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Last Updated: March 12, 2020

Cerebellar Hemangioblastoma: Fluorescence

Hemangioblastomas are benign, World Health Organization (WHO) class I tumors that predominantly (>90%) occur within the posterior fossa. They constitute only 8% of adult posterior fossa tumors and only 1% of all intracranial tumors. These tumors typically originate near the fourth ventricle in the cerebellar hemispheres, vermis, or even the brainstem.

Up to 30% of the patients with hemangioblastomas suffer from Von Hippel Lindau (VHL) syndrome. Although rare, spinal hemangioblastomas can also occur, usually near the cervical or thoracic spinal cord. Most spinal hemangioblastomas are associated with a syrinx and can be easily overlooked in a patient who presents with posterior fossa symptoms.

Patients with a solitary hemangioblastoma lesion have excellent prognosis, and a complete resection of the nodule is considered a cure. However, if the lesions are multicentric, as in patients with VHL syndrome, metastases can occur and the prognosis is poor. This autosomally inherited disease not only can cause malignancies, most commonly in the posterior fossa and kidneys, but can also lead to tumors throughout the body. Penetrance is 70%, so screening of family members with noninvasive tests is warranted.

Posterior fossa hemangioblastomas are typically discovered among patients who are in their 30s or 40s, with nonsporadic lesions becoming symptomatic earlier than spontaneous ones. These tumors are rarely identified in geriatric patients, but because they are so unusual in this patient population, they may be misdiagnosed as metastatic disease. The diagnostic process should include tissue biopsy for pathologic diagnosis if a metastatic work-up is not revealing, unless the patient is at high risk of medical complications from the surgery.


Patients with tumors in the posterior fossa often present with headaches. Hydrocephalus in these patients is usually caused by compression of the 4th ventricle or mass effect in the region of the foramen magnum. In addition, vomiting is accounted for by hydrocephalus or direct pressure on the area postrema. A variety of cerebellar and brainstem signs and symptoms may also occur based on the exact location and size of the lesion.

More common symptoms may include ataxia, gait dysfunction, vertigo, papilledema, nystagmus, and diplopia. If the patient suffers from VHL syndrome, hemangioblastomas may be found in the spinal cord and may cause symptoms with a similar time of onset as the cerebellar signs. This phenomenon can complicate the clinical picture, and symptomatic spinal lesions may be overlooked, accounting for a lack of neurologic improvement after operative intervention.


Radiographic diagnosis is made via magnetic resonance imaging (MRI). The tumor is usually cystic and contains a mural nodule. The nodule is isointense to the brain intensity, but displays distinct contrast enhancement. The cyst contents closely resemble cerebrospinal fluid (CSF). The enhancement pattern of the cyst capsule is very important because it drastically changes the differential diagnosis and treatment strategy.

The capsule of the hemangioblastoma is composed of glia and will not enhance. This is in contradistinction to a cystic astrocytoma, which displays cyst wall enhancement. The enhancing nodule should undergo resection for hemangioblastomas, whereas the entire enhancing capsule must be resected for an astrocytoma to achieve any chance of cure.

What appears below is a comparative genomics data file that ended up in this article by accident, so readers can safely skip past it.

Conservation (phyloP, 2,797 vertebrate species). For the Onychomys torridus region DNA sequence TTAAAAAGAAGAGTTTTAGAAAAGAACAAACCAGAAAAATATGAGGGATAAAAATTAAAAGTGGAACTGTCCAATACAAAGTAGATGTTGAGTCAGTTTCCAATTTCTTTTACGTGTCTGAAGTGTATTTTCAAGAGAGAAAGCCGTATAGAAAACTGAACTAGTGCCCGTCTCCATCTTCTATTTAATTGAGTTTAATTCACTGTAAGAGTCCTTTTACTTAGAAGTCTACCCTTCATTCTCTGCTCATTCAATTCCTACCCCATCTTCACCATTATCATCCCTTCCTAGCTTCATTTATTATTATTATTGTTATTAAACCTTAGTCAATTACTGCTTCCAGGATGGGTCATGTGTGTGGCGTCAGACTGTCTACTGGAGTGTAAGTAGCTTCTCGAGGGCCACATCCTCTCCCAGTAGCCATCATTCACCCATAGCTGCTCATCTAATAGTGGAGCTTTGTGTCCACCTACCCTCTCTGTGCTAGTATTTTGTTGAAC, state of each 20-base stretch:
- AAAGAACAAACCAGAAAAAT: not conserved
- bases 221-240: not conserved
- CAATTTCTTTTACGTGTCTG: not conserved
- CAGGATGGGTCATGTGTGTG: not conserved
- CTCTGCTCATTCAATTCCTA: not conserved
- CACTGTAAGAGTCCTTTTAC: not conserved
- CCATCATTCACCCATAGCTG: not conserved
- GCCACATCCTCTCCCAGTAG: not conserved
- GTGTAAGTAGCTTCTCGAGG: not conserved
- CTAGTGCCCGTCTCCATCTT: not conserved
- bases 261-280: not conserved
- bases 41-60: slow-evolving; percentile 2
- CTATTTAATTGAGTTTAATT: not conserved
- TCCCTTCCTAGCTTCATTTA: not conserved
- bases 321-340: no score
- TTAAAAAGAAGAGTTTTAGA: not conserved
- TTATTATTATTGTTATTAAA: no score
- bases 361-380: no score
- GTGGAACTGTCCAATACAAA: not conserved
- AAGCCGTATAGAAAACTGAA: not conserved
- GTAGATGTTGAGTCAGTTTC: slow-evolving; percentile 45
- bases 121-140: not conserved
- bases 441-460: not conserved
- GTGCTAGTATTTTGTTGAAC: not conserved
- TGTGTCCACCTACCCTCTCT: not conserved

An angiogram of the vertebral circulation may be helpful in diagnosis as the hemangioblastoma nodule is frequently and distinctly more vascular than other tumors. Similarly, an angiogram of a spinal hemangioblastoma can help with characterization and localization if the MRI presents a confusing picture.

Figure 1: The upper images show a typical cystic hemangioblastoma with a prominent nodule. The bottom images illustrate a hemispheric variant with more solid than cystic components.

Figure 2: These images show a purely solid brainstem tumor (left upper image). The corresponding computed tomography (CT) angiogram (right upper image) and anteroposterior and lateral angiograms (lower images) show the extent of tumor vascularity. This tumor can present a complex set of challenges during its resection and should be surgically approached as a high-flow brainstem arteriovenous malformation (AVM) rather than a typical hemangioblastoma in the cerebellar hemisphere.

Patients who are suspected to harbor a hemangioblastoma should undergo spine imaging. In addition to a spine MRI, a comprehensive fundoscopic exam after the pupils are dilated is necessary for VHL patients. To study the pancreas and kidneys, abdominal CT scans with and without contrast are necessary. The physician should rule out hemangioblastoma-induced polycythemia by ordering a complete blood cell count. Of course, a complete workup also includes a comprehensive family history and physical exam.

Indications for the Procedure

Single, symptomatic, and superficial lesions should be resected. Deep-seated lesions in patients with minimal symptoms should be observed. For the surgical management of multiple hemangioblastomas in VHL patients, only the symptomatic or large and easily accessible tumors are removed. Nonsymptomatic or small (~1 cm or smaller) lesions in this patient population should be followed expectantly.

Large and solid posterior fossa hemangioblastomas offer a daunting challenge in their resection because they behave like high-flow AVMs. These high-risk lesions should be approached earlier in their symptomatic course because their natural history is often consistent with rapid growth.

Preoperative Considerations

The precise location of the tumor and its relation to the vital structures of the posterior fossa should be characterized on preoperative imaging. Attention should be paid to the tumor’s relation to the brainstem, fourth ventricle, and the posterior inferior cerebellar artery (PICA), because the PICA usually provides the dominant feeding arteries to these tumors. These feeders should be interrupted early in the procedure, if possible.

The surrounding vital structures mentioned above guide the trajectory of the operative corridor. A cerebellar hemispheric cystic tumor with a mural nodule is the simplest to remove and carries the lowest risk (mortality <2%), whereas a large solid tumor in or near the brainstem is the most difficult and carries up to 50% mortality risk.

The overall surgical management of patients suffering from VHL syndrome can be difficult and complex. As a rule of thumb, removing a malignant renal tumor or pheochromocytoma, which can cause a life-threatening catecholamine surge during surgery, should take priority over removing a benign cerebellar lesion. An exception to this rule is a situation when obstructive hydrocephalus is present, and if so, the compressive posterior fossa tumor should be removed first.

An upper cervical spinal and brainstem tumor accompanying a cerebellar hemangioblastoma can sometimes be removed concurrently through the same incision. Small, deep-seated lesions may be difficult to locate, even while using intraoperative navigation and doppler ultrasonography. If this difficulty is anticipated, more harm than good may come from the operation and observation may be a more practical plan.